Carnival Plc – (LON: CCL) Carnival Plc is a luxury cruise operator who has over 100 cruise ships operating under ten brands. The shares of the company are listed on the New York Stock Exchange as well as the London Stock Exchange, and trades with the ticker name CCL. Since the pandemic hit major parts of the world, the company suspended its operations until further notice. Cruise ship operations still continue to be banned in the UK.

The shares of the company stated sliding on the London stock exchange when the pandemic was first reported in China. The shares which were trading at GBX 2805.00 on 28 February 2020 slid to GBX 620.00 on 18 March 2020 in a matter of 20 days. However, since then they have made a recovery and as on 25 August 2020, were trading at GBX 1011.00, (as of 10.45 AM GMT).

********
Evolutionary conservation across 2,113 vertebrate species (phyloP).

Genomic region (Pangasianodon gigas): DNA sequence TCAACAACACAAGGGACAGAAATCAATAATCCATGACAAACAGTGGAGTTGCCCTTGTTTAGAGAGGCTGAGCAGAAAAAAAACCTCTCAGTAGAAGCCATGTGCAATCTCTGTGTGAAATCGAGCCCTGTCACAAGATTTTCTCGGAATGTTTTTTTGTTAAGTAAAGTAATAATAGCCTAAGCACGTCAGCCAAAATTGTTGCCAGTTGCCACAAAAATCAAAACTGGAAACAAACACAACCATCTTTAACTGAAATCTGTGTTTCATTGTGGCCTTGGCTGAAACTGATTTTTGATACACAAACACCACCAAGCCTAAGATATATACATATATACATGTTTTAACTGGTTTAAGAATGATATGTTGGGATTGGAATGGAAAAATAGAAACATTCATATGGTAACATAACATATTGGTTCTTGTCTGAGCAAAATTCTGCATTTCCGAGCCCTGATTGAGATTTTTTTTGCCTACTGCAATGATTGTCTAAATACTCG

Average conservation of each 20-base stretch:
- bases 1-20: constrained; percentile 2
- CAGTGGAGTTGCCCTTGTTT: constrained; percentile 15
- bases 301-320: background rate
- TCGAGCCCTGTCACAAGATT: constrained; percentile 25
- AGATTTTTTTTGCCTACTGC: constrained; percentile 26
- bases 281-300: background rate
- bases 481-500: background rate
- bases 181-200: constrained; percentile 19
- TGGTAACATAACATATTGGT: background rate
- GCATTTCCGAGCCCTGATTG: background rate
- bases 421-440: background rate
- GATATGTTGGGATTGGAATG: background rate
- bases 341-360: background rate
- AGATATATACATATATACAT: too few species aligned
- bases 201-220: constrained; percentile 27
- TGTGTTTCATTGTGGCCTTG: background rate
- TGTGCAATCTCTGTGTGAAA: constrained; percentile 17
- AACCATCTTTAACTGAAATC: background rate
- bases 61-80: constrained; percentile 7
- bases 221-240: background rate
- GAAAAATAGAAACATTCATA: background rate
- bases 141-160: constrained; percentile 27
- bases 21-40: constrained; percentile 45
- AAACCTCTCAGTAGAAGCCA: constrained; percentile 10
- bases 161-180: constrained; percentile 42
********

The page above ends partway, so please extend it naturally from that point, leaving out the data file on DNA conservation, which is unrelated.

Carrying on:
Easyjet Plc (LON: EZJ) EasyJet Plc is a British low-cost airline which operated domestic as well as international flights on over 1000 routes in more than 30 countries. The company decided to ground its entire fleet on 30 March 2020 because of the coronavirus pandemic. Post lockdown the airline resumed its operations on 15 June 2020 with limited flights from 22 locations in the UK to select international destinations like France, Portugal, Spain, and Switzerland.

The shares of the company rebounded on the London Stock Exchange in June on the news that the operations would resume from the 15th of that month and reached a peak of GBX 891.20 on 5 June 2020 from a low of GBX 484.00 it traded on 14 May 2020, merely 21 days ago. However, since then the prices have slid back again and on 25 August 2020, they were trading at GBX 619.60 (as of 10.48 AM GMT).